It also meant that every bloody time I interviewed a villain after the article came out they wanted to have a pajama party.
Seriously. Third tier, fourth tier, arguable second tier, it didn’t matter. Somewhere in there they wanted to plonk me down on a day bed — if I was lucky — and sit up talking all night like teenagers on a sleepover. I was surprised the first time it happened. I was a bit annoyed the second through fifth times. Then, I just got used to it. It was part of the process, and you really did get to have a good conversation if the crook in question went at it honestly.
Maybe I should have expected the Jack O’Knaves to follow suit — but the Jack wasn’t exactly known for following the crowd. Still, if you think about it, showing up in my ‘hotel room’ and brushing his teeth until I woke up? That was a new spin. He was sitting in the overstuffed chair in the room now, and had just invited me to ‘get into bed and ask my questions.’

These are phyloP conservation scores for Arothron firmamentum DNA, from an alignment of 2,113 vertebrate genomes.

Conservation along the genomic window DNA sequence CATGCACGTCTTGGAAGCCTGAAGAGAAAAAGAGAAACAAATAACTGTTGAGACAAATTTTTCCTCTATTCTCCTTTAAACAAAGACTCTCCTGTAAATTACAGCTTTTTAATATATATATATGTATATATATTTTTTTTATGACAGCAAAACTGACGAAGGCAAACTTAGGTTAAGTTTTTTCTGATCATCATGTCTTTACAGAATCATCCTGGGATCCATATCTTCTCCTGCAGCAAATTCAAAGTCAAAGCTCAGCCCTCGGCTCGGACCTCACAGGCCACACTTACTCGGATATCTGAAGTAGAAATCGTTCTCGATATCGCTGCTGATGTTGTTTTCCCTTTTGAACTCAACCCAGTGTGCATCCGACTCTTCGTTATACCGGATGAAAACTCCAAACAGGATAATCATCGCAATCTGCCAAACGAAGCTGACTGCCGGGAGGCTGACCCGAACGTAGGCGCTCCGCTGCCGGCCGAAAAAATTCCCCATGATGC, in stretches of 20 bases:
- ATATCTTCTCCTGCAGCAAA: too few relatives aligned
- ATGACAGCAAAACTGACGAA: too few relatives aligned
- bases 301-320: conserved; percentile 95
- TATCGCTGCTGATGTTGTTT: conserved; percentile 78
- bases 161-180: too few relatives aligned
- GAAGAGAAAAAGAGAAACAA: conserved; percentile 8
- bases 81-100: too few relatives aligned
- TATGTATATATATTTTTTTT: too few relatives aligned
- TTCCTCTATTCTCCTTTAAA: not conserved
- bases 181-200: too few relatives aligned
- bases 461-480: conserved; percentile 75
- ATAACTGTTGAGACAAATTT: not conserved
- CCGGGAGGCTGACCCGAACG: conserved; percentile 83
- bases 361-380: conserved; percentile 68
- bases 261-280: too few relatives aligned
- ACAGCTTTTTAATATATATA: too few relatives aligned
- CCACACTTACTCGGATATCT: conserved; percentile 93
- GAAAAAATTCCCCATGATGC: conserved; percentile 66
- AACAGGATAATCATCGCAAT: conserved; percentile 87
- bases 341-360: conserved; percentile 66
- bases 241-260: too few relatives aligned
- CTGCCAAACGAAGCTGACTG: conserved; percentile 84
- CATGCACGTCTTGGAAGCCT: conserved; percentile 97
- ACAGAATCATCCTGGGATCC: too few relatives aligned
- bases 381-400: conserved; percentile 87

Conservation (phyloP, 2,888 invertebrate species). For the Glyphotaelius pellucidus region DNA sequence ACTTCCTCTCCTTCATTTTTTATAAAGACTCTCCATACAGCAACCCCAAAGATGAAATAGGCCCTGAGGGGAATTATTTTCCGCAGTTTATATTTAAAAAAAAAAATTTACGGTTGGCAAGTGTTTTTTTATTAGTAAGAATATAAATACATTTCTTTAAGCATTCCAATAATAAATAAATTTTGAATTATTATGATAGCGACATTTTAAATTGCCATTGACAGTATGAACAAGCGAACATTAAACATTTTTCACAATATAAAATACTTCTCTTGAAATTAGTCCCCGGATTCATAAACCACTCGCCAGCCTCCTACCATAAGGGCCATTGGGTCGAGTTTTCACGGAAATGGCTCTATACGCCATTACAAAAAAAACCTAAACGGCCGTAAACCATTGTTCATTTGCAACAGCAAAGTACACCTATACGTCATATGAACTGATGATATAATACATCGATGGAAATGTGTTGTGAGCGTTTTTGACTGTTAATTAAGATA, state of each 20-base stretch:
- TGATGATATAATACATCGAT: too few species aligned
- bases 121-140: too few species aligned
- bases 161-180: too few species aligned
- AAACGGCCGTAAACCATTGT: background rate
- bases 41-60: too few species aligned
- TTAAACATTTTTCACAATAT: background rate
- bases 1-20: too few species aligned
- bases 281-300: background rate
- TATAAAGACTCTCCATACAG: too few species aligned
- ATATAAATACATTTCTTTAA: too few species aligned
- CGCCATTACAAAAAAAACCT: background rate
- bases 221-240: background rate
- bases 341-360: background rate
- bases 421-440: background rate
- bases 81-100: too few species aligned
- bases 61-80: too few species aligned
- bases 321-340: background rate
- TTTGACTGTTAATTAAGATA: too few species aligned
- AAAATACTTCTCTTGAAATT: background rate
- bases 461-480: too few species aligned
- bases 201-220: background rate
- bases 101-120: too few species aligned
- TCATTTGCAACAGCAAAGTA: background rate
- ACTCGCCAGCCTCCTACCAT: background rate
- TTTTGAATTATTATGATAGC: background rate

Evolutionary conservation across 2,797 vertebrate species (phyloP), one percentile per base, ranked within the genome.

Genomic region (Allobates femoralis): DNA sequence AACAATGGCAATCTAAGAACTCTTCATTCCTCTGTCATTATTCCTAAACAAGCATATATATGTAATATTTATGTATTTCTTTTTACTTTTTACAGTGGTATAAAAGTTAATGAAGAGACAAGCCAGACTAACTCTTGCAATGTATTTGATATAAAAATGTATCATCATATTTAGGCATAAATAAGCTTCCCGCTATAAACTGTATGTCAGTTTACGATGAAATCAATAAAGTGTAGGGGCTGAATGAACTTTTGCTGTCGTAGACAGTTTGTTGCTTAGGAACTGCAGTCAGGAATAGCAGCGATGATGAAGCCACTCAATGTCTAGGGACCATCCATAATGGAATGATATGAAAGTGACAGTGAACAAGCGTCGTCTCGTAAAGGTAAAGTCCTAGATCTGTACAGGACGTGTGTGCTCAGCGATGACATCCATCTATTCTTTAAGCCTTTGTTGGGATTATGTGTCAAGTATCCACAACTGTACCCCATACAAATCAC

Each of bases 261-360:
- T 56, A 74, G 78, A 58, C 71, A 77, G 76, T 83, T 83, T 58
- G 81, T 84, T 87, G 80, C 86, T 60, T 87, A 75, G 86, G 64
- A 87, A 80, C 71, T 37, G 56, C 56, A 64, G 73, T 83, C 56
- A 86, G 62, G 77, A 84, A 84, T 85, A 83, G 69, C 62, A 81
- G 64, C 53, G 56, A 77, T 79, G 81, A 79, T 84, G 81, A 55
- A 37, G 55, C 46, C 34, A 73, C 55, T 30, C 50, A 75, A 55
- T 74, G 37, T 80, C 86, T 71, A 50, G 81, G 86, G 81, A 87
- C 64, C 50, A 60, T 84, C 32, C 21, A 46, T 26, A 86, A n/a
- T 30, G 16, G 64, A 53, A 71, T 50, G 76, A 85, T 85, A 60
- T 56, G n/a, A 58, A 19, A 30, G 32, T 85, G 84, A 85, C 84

So I got into bed. I didn’t turn on the light — so the only light in the room was spilling out of the bathroom door, which was only open about forty-five degrees angled towards a wall. It meant the Jack was sitting in reflected light, the shadows long on his face and body. He was still dressed for work — white button down shirt, dress slacks, vest — but his sleeves were rolled up, his collar undone, and he was ‘relaxed.’ I put that in quotes because I always assume the Jack’s putting on a show. It’s safer that way.
The Jack was smiling, but then the Jack was almost always smiling.
“All right. Questions.” I rubbed my eyes. “You told me earlier today that you worked loud — blowing up a biodiesel gas station.”